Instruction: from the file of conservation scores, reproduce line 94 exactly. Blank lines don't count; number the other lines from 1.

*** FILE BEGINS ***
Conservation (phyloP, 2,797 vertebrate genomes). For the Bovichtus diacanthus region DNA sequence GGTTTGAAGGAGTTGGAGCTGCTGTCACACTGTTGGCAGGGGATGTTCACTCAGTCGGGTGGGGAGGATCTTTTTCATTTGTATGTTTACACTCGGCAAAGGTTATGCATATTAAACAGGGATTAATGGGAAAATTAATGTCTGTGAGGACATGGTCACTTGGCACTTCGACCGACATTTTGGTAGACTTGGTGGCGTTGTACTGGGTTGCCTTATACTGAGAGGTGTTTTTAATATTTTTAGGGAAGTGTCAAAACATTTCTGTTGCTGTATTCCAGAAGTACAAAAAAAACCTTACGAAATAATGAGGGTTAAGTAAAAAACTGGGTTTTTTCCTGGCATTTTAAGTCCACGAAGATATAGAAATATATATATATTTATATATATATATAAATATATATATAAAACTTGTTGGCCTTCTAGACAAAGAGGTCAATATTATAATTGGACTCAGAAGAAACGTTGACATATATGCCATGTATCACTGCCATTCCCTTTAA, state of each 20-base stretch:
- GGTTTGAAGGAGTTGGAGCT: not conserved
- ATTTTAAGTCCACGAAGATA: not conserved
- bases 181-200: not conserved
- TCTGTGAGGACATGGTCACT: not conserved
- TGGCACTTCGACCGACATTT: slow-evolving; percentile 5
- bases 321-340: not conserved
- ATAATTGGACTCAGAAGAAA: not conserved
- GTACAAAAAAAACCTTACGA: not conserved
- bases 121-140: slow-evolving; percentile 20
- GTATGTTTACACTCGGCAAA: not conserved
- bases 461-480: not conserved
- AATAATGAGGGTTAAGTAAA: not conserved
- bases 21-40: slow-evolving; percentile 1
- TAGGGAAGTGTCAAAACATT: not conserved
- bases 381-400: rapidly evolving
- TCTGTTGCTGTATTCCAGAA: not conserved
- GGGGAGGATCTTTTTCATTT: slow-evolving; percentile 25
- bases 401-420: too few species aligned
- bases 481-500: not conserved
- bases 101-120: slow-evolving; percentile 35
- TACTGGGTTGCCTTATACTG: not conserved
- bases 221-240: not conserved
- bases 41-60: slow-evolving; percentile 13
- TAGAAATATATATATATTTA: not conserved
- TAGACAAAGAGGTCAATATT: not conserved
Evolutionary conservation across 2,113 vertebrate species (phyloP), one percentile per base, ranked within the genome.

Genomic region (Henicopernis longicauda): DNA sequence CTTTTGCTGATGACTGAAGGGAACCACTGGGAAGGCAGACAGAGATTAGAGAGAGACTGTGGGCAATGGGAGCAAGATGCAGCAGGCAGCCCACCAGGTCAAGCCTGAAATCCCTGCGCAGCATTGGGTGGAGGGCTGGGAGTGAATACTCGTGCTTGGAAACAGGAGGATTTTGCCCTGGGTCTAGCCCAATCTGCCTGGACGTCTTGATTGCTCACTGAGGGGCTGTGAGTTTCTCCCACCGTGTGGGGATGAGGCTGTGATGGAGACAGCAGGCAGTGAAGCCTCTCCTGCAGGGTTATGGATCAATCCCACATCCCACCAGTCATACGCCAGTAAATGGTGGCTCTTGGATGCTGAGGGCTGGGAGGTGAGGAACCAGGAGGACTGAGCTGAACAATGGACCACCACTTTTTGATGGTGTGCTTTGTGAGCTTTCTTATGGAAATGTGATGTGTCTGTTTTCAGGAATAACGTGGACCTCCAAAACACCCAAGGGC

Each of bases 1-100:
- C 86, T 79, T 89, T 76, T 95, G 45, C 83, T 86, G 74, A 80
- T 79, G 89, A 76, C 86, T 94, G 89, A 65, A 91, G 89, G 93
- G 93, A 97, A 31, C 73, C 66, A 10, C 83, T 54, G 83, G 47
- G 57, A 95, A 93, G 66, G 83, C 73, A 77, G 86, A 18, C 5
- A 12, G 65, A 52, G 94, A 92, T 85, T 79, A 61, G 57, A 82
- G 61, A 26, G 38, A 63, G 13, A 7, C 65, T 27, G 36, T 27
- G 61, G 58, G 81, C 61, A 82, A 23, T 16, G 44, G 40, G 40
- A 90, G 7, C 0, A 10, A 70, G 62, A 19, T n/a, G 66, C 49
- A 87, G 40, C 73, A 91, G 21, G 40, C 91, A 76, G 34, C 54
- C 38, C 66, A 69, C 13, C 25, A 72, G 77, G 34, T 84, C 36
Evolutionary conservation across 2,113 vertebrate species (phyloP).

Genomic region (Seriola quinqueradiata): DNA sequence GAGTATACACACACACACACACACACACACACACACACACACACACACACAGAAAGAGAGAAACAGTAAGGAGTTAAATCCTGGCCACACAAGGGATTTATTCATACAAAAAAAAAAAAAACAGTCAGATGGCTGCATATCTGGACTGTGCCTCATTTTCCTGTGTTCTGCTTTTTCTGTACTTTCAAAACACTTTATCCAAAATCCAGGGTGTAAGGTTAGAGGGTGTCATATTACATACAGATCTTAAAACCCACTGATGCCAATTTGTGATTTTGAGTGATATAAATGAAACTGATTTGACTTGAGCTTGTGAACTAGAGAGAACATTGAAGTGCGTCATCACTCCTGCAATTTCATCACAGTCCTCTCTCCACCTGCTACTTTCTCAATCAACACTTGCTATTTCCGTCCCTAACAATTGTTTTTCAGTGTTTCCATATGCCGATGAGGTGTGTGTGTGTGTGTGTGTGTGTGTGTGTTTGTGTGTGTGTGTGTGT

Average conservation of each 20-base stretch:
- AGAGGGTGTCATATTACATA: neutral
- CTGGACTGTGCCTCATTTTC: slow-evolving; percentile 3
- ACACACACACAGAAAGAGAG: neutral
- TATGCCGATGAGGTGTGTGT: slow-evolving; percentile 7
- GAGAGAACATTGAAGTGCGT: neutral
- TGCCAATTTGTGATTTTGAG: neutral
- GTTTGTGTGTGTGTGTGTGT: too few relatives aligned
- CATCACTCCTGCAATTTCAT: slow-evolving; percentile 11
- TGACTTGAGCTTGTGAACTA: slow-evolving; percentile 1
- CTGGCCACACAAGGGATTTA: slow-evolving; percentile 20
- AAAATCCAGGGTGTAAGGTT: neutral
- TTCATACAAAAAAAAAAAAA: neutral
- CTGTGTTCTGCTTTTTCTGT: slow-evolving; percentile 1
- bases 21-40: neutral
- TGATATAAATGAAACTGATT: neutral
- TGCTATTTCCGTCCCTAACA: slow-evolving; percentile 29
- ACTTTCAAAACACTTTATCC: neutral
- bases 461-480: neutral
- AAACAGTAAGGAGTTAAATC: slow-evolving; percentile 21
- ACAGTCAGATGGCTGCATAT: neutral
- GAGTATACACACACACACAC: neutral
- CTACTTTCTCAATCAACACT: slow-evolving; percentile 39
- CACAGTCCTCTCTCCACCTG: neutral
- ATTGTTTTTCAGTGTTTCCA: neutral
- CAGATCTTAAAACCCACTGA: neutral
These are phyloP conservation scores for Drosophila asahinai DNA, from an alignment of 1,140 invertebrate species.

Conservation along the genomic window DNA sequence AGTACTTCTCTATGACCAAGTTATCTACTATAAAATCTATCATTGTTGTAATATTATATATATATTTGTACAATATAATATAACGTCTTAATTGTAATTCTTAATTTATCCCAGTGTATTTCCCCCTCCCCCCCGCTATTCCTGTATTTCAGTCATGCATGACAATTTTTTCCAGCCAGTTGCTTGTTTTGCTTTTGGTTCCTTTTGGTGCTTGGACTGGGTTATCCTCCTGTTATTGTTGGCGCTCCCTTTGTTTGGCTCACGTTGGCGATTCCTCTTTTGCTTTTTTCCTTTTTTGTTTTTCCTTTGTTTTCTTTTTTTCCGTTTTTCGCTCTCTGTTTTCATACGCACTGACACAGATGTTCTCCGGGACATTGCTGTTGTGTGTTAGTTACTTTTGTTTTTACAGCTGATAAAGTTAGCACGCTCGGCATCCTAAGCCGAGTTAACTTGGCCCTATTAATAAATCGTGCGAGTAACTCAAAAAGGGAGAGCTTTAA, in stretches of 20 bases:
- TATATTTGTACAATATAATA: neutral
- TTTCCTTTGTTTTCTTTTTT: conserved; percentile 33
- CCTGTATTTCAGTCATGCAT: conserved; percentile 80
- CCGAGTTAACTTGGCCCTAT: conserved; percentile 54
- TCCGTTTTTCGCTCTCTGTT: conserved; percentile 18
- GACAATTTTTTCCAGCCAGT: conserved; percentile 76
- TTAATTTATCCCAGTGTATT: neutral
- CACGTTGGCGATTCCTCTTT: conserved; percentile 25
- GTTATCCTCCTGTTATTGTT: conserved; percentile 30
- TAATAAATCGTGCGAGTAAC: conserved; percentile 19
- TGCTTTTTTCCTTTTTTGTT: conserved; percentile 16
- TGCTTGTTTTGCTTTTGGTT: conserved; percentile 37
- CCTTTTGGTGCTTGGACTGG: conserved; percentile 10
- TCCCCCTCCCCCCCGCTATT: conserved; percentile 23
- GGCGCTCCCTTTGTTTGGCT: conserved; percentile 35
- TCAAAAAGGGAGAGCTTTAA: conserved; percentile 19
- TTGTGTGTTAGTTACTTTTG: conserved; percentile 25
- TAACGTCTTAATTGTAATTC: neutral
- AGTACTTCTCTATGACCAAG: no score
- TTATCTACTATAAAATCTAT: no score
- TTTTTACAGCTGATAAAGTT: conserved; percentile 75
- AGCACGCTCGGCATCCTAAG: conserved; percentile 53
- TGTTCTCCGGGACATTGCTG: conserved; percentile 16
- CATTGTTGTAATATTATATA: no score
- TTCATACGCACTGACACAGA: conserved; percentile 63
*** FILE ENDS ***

- TTCATACGCACTGACACAGA: conserved; percentile 63